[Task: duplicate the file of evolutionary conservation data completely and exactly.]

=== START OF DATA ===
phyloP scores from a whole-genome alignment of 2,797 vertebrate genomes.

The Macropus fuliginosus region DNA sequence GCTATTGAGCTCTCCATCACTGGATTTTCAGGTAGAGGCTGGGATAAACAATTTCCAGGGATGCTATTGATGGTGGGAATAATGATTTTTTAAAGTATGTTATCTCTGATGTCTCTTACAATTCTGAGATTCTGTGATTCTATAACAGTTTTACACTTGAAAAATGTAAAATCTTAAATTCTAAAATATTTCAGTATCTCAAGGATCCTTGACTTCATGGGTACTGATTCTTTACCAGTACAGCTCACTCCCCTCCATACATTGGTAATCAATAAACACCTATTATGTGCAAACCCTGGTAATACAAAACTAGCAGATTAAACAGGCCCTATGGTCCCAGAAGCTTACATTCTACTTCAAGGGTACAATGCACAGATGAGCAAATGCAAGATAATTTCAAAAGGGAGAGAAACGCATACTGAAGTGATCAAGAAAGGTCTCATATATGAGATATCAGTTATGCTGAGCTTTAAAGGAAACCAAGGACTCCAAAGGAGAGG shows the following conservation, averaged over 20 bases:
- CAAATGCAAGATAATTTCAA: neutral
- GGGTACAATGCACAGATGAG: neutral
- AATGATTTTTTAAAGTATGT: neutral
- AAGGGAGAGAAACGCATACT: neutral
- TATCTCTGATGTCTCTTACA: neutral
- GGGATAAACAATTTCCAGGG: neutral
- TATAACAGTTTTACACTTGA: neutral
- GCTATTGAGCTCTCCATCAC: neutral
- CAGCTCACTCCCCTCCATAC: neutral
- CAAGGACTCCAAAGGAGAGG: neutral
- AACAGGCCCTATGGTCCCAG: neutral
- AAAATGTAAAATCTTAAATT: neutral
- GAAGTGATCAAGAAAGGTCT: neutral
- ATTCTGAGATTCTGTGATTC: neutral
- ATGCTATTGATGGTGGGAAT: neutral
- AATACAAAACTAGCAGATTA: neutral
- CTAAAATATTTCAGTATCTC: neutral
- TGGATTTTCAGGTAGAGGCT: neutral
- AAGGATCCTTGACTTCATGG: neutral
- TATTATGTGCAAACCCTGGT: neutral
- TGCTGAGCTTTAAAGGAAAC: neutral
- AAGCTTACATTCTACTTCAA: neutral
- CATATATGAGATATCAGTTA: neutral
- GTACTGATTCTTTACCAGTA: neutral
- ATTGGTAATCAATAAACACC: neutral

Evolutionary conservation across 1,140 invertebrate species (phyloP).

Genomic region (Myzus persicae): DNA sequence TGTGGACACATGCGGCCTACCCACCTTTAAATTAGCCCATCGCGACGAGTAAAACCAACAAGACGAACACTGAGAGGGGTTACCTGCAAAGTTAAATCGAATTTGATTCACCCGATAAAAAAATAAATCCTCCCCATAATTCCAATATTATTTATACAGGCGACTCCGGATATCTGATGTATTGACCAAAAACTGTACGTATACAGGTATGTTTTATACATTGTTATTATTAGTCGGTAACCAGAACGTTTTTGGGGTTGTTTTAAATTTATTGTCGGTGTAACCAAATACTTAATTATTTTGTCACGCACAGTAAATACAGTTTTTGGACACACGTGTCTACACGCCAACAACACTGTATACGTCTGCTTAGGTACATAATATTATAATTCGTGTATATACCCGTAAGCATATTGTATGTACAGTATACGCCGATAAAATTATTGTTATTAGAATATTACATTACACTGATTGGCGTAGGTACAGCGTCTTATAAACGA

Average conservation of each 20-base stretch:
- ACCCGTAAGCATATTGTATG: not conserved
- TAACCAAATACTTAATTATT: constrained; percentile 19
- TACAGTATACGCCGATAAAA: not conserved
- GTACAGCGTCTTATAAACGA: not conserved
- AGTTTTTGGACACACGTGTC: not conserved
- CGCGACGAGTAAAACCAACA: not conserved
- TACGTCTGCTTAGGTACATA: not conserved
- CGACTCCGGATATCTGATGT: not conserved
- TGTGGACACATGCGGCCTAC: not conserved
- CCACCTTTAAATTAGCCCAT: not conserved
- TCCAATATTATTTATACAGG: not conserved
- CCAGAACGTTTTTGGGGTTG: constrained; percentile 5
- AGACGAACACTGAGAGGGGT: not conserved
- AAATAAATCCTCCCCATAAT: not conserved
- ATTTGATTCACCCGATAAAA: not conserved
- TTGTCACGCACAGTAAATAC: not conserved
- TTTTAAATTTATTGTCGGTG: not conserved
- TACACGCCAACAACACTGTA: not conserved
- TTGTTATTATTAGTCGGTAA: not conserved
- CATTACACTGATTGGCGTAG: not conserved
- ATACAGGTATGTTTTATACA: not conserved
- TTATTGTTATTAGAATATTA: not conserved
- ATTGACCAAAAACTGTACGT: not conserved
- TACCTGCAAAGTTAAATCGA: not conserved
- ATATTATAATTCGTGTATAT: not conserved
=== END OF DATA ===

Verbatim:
phyloP scores from a whole-genome alignment of 2,797 vertebrate genomes.

The Macropus fuliginosus region DNA sequence GCTATTGAGCTCTCCATCACTGGATTTTCAGGTAGAGGCTGGGATAAACAATTTCCAGGGATGCTATTGATGGTGGGAATAATGATTTTTTAAAGTATGTTATCTCTGATGTCTCTTACAATTCTGAGATTCTGTGATTCTATAACAGTTTTACACTTGAAAAATGTAAAATCTTAAATTCTAAAATATTTCAGTATCTCAAGGATCCTTGACTTCATGGGTACTGATTCTTTACCAGTACAGCTCACTCCCCTCCATACATTGGTAATCAATAAACACCTATTATGTGCAAACCCTGGTAATACAAAACTAGCAGATTAAACAGGCCCTATGGTCCCAGAAGCTTACATTCTACTTCAAGGGTACAATGCACAGATGAGCAAATGCAAGATAATTTCAAAAGGGAGAGAAACGCATACTGAAGTGATCAAGAAAGGTCTCATATATGAGATATCAGTTATGCTGAGCTTTAAAGGAAACCAAGGACTCCAAAGGAGAGG shows the following conservation, averaged over 20 bases:
- CAAATGCAAGATAATTTCAA: neutral
- GGGTACAATGCACAGATGAG: neutral
- AATGATTTTTTAAAGTATGT: neutral
- AAGGGAGAGAAACGCATACT: neutral
- TATCTCTGATGTCTCTTACA: neutral
- GGGATAAACAATTTCCAGGG: neutral
- TATAACAGTTTTACACTTGA: neutral
- GCTATTGAGCTCTCCATCAC: neutral
- CAGCTCACTCCCCTCCATAC: neutral
- CAAGGACTCCAAAGGAGAGG: neutral
- AACAGGCCCTATGGTCCCAG: neutral
- AAAATGTAAAATCTTAAATT: neutral
- GAAGTGATCAAGAAAGGTCT: neutral
- ATTCTGAGATTCTGTGATTC: neutral
- ATGCTATTGATGGTGGGAAT: neutral
- AATACAAAACTAGCAGATTA: neutral
- CTAAAATATTTCAGTATCTC: neutral
- TGGATTTTCAGGTAGAGGCT: neutral
- AAGGATCCTTGACTTCATGG: neutral
- TATTATGTGCAAACCCTGGT: neutral
- TGCTGAGCTTTAAAGGAAAC: neutral
- AAGCTTACATTCTACTTCAA: neutral
- CATATATGAGATATCAGTTA: neutral
- GTACTGATTCTTTACCAGTA: neutral
- ATTGGTAATCAATAAACACC: neutral

Evolutionary conservation across 1,140 invertebrate species (phyloP).

Genomic region (Myzus persicae): DNA sequence TGTGGACACATGCGGCCTACCCACCTTTAAATTAGCCCATCGCGACGAGTAAAACCAACAAGACGAACACTGAGAGGGGTTACCTGCAAAGTTAAATCGAATTTGATTCACCCGATAAAAAAATAAATCCTCCCCATAATTCCAATATTATTTATACAGGCGACTCCGGATATCTGATGTATTGACCAAAAACTGTACGTATACAGGTATGTTTTATACATTGTTATTATTAGTCGGTAACCAGAACGTTTTTGGGGTTGTTTTAAATTTATTGTCGGTGTAACCAAATACTTAATTATTTTGTCACGCACAGTAAATACAGTTTTTGGACACACGTGTCTACACGCCAACAACACTGTATACGTCTGCTTAGGTACATAATATTATAATTCGTGTATATACCCGTAAGCATATTGTATGTACAGTATACGCCGATAAAATTATTGTTATTAGAATATTACATTACACTGATTGGCGTAGGTACAGCGTCTTATAAACGA

Average conservation of each 20-base stretch:
- ACCCGTAAGCATATTGTATG: not conserved
- TAACCAAATACTTAATTATT: constrained; percentile 19
- TACAGTATACGCCGATAAAA: not conserved
- GTACAGCGTCTTATAAACGA: not conserved
- AGTTTTTGGACACACGTGTC: not conserved
- CGCGACGAGTAAAACCAACA: not conserved
- TACGTCTGCTTAGGTACATA: not conserved
- CGACTCCGGATATCTGATGT: not conserved
- TGTGGACACATGCGGCCTAC: not conserved
- CCACCTTTAAATTAGCCCAT: not conserved
- TCCAATATTATTTATACAGG: not conserved
- CCAGAACGTTTTTGGGGTTG: constrained; percentile 5
- AGACGAACACTGAGAGGGGT: not conserved
- AAATAAATCCTCCCCATAAT: not conserved
- ATTTGATTCACCCGATAAAA: not conserved
- TTGTCACGCACAGTAAATAC: not conserved
- TTTTAAATTTATTGTCGGTG: not conserved
- TACACGCCAACAACACTGTA: not conserved
- TTGTTATTATTAGTCGGTAA: not conserved
- CATTACACTGATTGGCGTAG: not conserved
- ATACAGGTATGTTTTATACA: not conserved
- TTATTGTTATTAGAATATTA: not conserved
- ATTGACCAAAAACTGTACGT: not conserved
- TACCTGCAAAGTTAAATCGA: not conserved
- ATATTATAATTCGTGTATAT: not conserved